What about you? Do you think it matters to write accurately? Should employers be more flexible or are they right to want potential employees to have a good knowledge of spelling and grammar? All ramblings welcome.


  1. Yes, I do agree with you about the main point of your post - that of poor grammar. I'm restricted in what I ought to say right now in that I'm currently helping to recruit a graduate right now, so have seen a few CVs from graduates. And you would be surprised at the poor quality of both them, and the covering letters.

    I would say to anyone seeking employment, that their CV is the first thing an employer will see. It's your 'shop window' so you ought to work at it; make it presentable, without being fancy. At the very least spell-check and proof read a few times (and Word will Grammar check pretty well for you) - if you have the stomach get a friend to review it for you.

    And similarly with emails. People tell me that even though young people seem to speak in gangsta rap, when required they do know traditional English, and use that at school. Yet I still receive emails (from potential employees) with no punctuation; no capital letters; no formatting.

    In terms of the general "degree or not". I think a degree is a useful string to your bow. Typically it will demonstrate a discipline in learning above that required for school, and a certain independence. But your qualifications and your CV get you to the interview and no more. Once that starts, all are treated equal and you stand or fall by what and who you are. Hopefully your education and upbringing (and the interviewers!) to that point are sufficient to enable you to reveal your competencies.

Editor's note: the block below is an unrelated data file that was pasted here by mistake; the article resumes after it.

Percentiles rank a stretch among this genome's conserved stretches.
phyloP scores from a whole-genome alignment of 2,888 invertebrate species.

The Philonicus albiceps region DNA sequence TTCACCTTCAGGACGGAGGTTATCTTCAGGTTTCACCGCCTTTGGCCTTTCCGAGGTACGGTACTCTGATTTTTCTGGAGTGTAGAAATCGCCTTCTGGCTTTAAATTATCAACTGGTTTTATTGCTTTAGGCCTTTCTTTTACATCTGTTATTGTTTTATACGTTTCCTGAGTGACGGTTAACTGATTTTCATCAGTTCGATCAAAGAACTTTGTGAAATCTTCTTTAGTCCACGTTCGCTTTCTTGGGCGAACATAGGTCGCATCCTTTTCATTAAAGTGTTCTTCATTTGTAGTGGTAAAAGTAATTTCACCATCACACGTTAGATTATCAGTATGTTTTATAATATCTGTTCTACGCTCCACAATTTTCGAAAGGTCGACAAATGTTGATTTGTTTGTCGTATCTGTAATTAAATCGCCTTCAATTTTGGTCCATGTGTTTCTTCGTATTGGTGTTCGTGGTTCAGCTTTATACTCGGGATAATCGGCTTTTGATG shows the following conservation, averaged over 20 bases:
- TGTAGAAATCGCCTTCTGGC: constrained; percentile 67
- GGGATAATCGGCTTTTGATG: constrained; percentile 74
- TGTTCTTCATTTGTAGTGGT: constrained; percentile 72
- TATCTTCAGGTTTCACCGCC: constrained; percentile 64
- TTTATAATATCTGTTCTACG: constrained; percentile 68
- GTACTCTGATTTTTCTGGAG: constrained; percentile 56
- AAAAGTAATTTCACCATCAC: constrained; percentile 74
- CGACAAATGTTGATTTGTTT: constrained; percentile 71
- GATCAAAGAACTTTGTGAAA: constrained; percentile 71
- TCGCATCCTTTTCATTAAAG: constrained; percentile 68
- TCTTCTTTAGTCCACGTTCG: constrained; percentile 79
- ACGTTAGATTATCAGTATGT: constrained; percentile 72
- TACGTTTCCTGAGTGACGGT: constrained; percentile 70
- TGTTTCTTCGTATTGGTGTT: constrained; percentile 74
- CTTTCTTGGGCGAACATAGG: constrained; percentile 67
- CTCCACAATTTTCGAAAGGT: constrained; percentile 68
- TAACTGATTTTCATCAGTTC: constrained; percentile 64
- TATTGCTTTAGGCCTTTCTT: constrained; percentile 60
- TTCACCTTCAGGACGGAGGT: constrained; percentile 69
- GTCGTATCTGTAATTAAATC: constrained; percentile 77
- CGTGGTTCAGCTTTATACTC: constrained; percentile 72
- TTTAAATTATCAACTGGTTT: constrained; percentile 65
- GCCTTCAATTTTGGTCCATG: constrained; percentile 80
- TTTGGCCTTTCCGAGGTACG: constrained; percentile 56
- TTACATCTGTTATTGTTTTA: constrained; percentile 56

2. I think the world gives out too many As. It's a world where we all are made to feel successful and lumped together. And I think it's a big drag on the education system and individuality.


  3. Hi Scott. Have to say I agree - it always strikes me as odd that so many students achieve the top grades, though I don't doubt the students themselves work hard and feel that they've earned them. It does sometimes feel like no one is allowed to be average, and anything less than the best is considered failure. A dangerous lesson for anyone imo...

  4. I believe that proper grammar does matter. As 'writers' we should try to put our best foot forward. To me there is no excuse for mixing up homonyms (i.e. their-there,your-you're) and I'm astonished at how often I see it.
    My daughter was taught the difference between their/there/they're when she was in 5th grade. It's a sad commentary on our times that some young adults graduating from high school and universities can't even construct a sentence. It feels lazy, and that makes me worry for our future a little!
    Nice blog, very thought provoking post!

  5. Thanks Neeks, and of course I agree that grammar matters. One of the things my University lecturers fixed in my writing was my confusion of homonyms - I still do it by accident when I type fast but I'm aware of that and make a point of looking out for it. Just a simple thing of a lecturer pointing that out to me was enough to improve my writing for the future. I wish all students could have the same chance to improve.